The Mortgage Professor: Escrow can raise costs, but add simplicity
Nick Ut, AP
Why did Jones pay more for his mortgage than Smith? One possible reason is that they borrowed at different times, when market conditions were different. Right now, the market is very favorable, but mortgages priced at 3.5 percent today were priced at 17 percent in 1980. There is nothing borrowers can do to affect the general market.
A second possible reason Jones paid more is that he was a less effective shopper. Borrowers have complete control over how they shop, and I have more than 50 articles on my website designed to help them on one or another aspect of the process. This is not one of them.
A third possible reason Jones paid more is that his mortgage had features that increase risk to the lender, which charges a higher price to compensate. My recent columns examined low credit scores, use of the house as an investment rather than as the borrower’s primary residence, cash withdrawals on a refinance, and high ratios of loan amount to property value. Now we’ll look at properties other than single-family houses, and waiver of the requirement to escrow taxes and insurance.
Borrowers pay more for their mortgage if the property is other than a single-family unit. A 2-unit property where the borrower will occupy one of the units will be classified as a primary residence rather than an investment, but because the second unit is likely to be rented, from a lender perspective it has some of the drawbacks of an investment property. Many tenants don’t take care of their properties as well as owners, even when the owner lives next door.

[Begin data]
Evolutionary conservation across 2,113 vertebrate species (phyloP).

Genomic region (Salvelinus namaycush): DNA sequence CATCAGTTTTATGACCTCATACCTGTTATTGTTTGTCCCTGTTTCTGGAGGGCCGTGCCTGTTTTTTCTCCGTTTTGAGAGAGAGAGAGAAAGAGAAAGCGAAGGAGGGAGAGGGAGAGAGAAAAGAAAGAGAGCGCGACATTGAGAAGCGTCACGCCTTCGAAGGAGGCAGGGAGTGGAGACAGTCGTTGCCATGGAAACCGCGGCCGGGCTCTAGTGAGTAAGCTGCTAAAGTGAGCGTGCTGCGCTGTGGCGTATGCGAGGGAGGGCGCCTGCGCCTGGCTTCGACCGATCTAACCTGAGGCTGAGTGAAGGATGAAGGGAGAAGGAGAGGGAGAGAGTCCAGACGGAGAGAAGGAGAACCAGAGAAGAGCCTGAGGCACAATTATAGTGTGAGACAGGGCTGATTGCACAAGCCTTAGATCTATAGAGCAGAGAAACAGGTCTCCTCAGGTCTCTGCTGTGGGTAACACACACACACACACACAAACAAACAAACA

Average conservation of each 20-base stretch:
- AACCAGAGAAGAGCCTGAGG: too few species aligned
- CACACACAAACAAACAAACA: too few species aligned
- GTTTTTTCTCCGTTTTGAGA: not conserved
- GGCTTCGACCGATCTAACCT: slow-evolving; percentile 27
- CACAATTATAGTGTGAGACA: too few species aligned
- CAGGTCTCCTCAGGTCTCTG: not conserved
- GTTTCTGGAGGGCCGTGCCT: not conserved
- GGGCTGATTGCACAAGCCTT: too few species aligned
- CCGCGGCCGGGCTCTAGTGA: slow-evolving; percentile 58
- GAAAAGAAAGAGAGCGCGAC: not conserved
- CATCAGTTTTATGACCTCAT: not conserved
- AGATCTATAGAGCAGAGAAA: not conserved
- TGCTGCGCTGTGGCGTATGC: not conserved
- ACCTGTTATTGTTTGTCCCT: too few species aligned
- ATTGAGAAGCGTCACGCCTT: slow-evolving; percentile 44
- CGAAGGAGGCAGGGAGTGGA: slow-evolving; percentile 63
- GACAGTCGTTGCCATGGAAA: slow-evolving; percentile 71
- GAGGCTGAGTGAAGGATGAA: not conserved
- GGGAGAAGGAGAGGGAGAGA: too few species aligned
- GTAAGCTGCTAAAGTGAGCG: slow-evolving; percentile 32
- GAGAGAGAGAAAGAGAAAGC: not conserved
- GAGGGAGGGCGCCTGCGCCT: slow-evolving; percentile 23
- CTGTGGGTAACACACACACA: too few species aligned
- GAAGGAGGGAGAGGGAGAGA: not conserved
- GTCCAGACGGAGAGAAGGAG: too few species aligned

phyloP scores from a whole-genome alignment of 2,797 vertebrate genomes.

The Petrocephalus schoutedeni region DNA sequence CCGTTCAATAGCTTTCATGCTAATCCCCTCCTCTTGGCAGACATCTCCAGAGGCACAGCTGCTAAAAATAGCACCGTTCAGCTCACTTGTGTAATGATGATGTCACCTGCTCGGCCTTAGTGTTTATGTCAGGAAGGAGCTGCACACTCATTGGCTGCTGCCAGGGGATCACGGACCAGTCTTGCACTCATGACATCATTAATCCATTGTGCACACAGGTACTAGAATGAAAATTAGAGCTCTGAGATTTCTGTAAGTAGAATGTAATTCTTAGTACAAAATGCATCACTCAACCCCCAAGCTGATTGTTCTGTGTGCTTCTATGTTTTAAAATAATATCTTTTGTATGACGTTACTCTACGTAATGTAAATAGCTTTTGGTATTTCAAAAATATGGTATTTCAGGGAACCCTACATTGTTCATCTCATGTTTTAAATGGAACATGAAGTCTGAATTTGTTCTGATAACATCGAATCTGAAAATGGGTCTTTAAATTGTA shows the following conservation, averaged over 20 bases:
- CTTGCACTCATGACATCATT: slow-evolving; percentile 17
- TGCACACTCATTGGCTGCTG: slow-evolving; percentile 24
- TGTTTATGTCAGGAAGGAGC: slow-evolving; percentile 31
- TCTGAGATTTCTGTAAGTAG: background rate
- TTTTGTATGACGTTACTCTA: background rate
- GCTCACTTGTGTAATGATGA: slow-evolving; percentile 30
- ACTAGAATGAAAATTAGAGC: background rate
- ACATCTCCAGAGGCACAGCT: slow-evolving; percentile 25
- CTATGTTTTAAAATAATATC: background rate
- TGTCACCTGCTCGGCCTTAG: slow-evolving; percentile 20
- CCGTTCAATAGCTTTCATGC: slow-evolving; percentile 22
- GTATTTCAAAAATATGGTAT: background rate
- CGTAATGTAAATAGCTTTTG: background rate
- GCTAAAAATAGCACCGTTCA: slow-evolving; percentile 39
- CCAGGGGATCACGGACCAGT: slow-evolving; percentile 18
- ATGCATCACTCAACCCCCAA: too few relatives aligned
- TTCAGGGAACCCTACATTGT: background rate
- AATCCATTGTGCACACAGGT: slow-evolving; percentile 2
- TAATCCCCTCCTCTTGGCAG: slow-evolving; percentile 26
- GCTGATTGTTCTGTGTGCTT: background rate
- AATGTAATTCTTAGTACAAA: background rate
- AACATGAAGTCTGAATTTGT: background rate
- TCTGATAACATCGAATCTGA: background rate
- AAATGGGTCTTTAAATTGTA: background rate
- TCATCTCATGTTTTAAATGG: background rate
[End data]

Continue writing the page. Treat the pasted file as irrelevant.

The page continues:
On 3 and 4-unit properties, lenders view the risk as even greater, and as shown in the table below, they charge more than on a 2-unit property. Further, at loan-to-value ratios, or LTVs, higher than 80 percent, they won’t make loans on 3- and 4-unit properties.
Condominium mortgages may or may not cost more than a mortgage on a single-family unit, depending on the LTV and the financial as well as physical condition of the condominium project. The owners of condo units face a risk that owners of single-family units do not have. They are responsible for maintenance of the grounds and buildings, which means that the failure to pay condo fees by some owners imposes a greater financial burden on the others. Ordinarily this is not a problem, but it has become a problem in some projects in recent years.
If condo fee defaults in a development become too high, lenders may refuse to make any loans on units in that project. I have received some anguished letters from condo owners unable to refinance or to sell because of such a lender freeze.
Borrowers with 2-4 unit houses can’t do anything to control the mortgage price except to shop carefully. Prospective condo purchasers, on the other hand, can and should assess the risk posed by the condo project by examining its financial status, with particular emphasis on condo fee defaults by existing condo owners.
Another element of cost is escrow. Lenders generally require borrowers to include taxes and insurance premiums in their monthly mortgage payments, which are placed in escrow until the payment date when the amount due is paid by the lender. Mortgages are priced on that assumption. If you want to control the taxes and insurance yourself, you can request a waiver of escrow, which will cost you about one-quarter of a point — or $250 for each $100,000 of loan amount.
This is entirely within the borrower’s discretion. I didn’t waive escrow on either of my mortgages because I like to keep my life as simple as possible, and adding a set amount to my mortgage payment every month to cover taxes and insurance was as simple as it got. The borrowers who waive escrow either are control freaks or fear that the lender will screw it up, which occasionally happens. When it does, it can be a nightmare for the borrower. I was not deterred by this risk, however, because I felt that the risk that I would screw it up was greater.
ABOUT THE WRITER:
Jack Guttentag is professor emeritus of finance at the Wharton School of the University of Pennsylvania. Comments and questions can be left at http://www.mtgprofessor.com.
©2013 Jack Guttentag
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